If your core workout consists of 50 sit-ups and two 30-second planks, rinse and repeat, you’re missing out on some fun — and better results. “There are so many creative ways to strengthen your abdominals and the surrounding muscles,” says Derek Holmes, a personal trainer in Chicago. “The more you mix up your moves, the stronger your core gets because you are working different muscles each time.” In other words, it’s not about working out more, but having a smarter workout.
First, you need to understand your anatomy: Your core is made up of five major muscle groups, according to the American Council on Exercise. You’ve got your rectus abdominis (muscles that engage when you bend forward or sit back up); erector spinae (muscles you use to arch back and reach behind your head); internal and external obliques (muscles that twist you side to side); transverse abdominis (helps you suck in your gut); and multifidi (muscles that stabilize your spine). In order to get the strongest core possible, you need to mix up your moves to activate all of these muscle groups.
You also need patience. Killer abs don’t happen overnight (and they don’t happen at all unless you also ditch the drive-thru and drop the spare pounds you’ve been lugging around). The five moves here take about 10 minutes to complete and will work your core from every angle, while providing enough entertainment you just might not notice the burn (but, yeah, you probably will). Aim for three to four core sessions a week, along with your regular weight training and cardio, for best results.
What it works: Transverse abdominis and multifidi muscles
How to do it: Lie on your back, knees bent, feet raised off the floor at 90 degrees. Raise both arms directly above your head. Press your lower back into the floor and extend your right leg until it is straight and your right foot hovers just above the floor; at the same time, reach your left arm straight back behind your head until your left hand almost touches the floor. Exhale and bring both arm and leg back to the starting position. Switch sides and repeat for one rep. Do two sets of 10 reps.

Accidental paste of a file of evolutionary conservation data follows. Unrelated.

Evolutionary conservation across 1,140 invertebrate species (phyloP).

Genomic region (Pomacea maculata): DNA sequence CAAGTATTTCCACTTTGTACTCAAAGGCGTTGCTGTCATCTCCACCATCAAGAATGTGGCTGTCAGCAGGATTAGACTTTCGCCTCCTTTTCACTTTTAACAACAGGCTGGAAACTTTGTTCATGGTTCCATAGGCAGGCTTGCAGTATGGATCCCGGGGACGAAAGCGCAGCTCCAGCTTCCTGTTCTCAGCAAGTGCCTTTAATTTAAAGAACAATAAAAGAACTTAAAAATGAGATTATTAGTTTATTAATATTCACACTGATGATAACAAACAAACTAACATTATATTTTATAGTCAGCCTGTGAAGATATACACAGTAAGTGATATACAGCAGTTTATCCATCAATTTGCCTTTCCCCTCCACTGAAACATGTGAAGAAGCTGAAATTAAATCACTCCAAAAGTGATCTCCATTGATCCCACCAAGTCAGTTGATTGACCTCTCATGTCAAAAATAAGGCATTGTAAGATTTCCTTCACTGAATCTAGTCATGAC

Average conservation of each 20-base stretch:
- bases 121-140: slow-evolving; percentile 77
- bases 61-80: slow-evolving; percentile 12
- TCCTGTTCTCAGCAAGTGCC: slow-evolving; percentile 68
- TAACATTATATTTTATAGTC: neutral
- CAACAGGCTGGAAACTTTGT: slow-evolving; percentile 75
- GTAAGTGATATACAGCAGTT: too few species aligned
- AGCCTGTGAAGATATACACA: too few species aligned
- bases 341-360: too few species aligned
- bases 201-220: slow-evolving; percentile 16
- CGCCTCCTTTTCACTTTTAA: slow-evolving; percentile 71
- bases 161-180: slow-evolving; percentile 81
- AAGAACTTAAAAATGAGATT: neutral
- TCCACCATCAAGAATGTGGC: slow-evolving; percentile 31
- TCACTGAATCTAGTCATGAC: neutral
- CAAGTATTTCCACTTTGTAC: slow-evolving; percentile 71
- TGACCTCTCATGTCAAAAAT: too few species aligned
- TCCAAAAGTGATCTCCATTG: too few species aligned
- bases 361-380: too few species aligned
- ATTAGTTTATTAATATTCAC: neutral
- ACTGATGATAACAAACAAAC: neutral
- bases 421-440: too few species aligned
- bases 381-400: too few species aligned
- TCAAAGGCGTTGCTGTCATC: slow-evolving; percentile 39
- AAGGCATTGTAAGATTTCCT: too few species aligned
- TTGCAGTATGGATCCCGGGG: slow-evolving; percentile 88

What it works: Rectus abdominis and erector spinae
How to do it: Lie flat on the floor. Hike your legs over your head and curl your lower back off the floor. Keep reaching with your legs until your toes touch the floor behind your head. Start a timer and take 60 seconds to uncurl your body back to the prone position in one slow and steady move, keeping legs straight.
Kettlebell Figure 8
What it works: Pecs, traps, and obliques
How to do it: Stand with feet shoulder-width apart, knees slightly bent. Hold a medium-weight kettlebell with both hands in front of you. Engage your core muscles and begin to swing the kettlebell in front of you in the shape of a figure 8, keeping your arms straight and allowing your torso to twist as you go. Make 10 big figure 8’s, then reverse direction for another 10.
Ball-and Chain Plank Walk
What it works: Obliques, erector spinae, biceps, triceps, lattisimus dorsi (mid-back muscles)
How to do it: Attach a kettlebell to a short rope and hang the rope around your neck like a necklace (the kettlebell should rest on the floor when you are in an extended plank position). Start in a plank position, arms straight, head, back and legs in a long straight line. Lift you right hand and move it forward, then left. Repeat with right and left legs, As you walk yourself forward in the plank, drag the weight with you. Walk 60 seconds, rest 15 seconds, then walk back 60 seconds.
What it works: Rectus abdominis, obliques
How to do it: Lie prone on the floor, arms by your sides, legs straight. Engage your abs and roll up as you would with a sit-up, but raise and bend your right knee and left elbow tightly to your chest as you do, assuming a fast sprinter pose. Release and repeat on opposite side. That’s one rep. Do 20 reps total.